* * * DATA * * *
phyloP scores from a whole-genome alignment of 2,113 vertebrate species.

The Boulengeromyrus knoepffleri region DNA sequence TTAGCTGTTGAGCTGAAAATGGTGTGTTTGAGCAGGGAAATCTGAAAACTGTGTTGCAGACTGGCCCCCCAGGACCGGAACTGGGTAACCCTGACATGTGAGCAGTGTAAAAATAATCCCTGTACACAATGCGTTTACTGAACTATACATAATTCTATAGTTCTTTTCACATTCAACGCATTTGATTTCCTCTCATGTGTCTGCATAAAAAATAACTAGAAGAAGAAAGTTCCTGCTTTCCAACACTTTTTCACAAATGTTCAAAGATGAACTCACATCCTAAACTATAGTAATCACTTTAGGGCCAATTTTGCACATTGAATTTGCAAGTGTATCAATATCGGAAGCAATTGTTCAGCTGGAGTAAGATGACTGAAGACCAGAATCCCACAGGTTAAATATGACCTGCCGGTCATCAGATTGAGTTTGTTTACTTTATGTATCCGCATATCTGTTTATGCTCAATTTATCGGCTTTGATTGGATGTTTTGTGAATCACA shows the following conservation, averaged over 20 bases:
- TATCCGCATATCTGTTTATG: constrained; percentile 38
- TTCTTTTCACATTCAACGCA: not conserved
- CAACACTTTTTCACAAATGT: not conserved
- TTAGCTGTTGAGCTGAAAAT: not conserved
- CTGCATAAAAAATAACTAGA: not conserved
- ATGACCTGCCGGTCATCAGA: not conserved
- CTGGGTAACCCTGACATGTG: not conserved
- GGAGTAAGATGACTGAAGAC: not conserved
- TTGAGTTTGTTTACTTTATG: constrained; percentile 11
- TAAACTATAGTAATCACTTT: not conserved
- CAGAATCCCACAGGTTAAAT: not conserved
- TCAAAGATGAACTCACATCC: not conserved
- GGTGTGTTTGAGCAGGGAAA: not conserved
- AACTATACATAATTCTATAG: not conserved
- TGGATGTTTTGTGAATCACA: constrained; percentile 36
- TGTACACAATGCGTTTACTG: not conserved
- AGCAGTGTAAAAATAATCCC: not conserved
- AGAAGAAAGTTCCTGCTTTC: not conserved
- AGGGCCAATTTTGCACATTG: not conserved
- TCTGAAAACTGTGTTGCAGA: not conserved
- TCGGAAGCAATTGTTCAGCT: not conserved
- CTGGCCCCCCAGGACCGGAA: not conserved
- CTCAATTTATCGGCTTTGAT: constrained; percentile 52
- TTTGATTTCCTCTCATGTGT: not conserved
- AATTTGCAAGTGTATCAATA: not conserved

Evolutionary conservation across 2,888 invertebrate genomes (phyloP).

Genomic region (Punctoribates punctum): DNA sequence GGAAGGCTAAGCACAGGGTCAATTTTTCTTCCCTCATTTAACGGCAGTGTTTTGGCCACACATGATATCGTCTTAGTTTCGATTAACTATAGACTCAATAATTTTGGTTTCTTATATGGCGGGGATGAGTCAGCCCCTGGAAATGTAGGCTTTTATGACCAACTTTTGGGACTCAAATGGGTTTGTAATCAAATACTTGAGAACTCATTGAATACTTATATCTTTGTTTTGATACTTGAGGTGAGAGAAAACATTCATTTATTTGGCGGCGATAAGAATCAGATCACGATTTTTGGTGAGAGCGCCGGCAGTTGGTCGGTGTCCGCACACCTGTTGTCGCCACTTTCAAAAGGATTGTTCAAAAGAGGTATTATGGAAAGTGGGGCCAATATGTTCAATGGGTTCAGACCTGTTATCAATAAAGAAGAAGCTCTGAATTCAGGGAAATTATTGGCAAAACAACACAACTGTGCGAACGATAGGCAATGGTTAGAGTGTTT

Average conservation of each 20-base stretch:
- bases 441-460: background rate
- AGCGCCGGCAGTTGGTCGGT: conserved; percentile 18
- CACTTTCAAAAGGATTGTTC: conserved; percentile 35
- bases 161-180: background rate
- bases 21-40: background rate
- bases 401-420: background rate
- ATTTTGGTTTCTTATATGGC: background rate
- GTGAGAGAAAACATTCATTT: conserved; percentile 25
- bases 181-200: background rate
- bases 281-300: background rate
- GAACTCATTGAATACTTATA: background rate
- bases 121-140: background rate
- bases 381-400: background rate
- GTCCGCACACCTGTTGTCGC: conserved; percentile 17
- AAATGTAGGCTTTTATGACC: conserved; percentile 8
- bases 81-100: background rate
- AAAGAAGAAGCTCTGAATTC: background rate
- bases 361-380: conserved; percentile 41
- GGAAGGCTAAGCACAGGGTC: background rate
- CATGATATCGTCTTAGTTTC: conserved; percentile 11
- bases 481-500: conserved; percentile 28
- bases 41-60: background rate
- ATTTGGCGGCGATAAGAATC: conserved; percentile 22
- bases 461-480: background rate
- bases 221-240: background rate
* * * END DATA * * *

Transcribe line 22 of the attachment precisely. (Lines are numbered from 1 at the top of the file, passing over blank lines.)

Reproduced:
- TCTGAAAACTGTGTTGCAGA: not conserved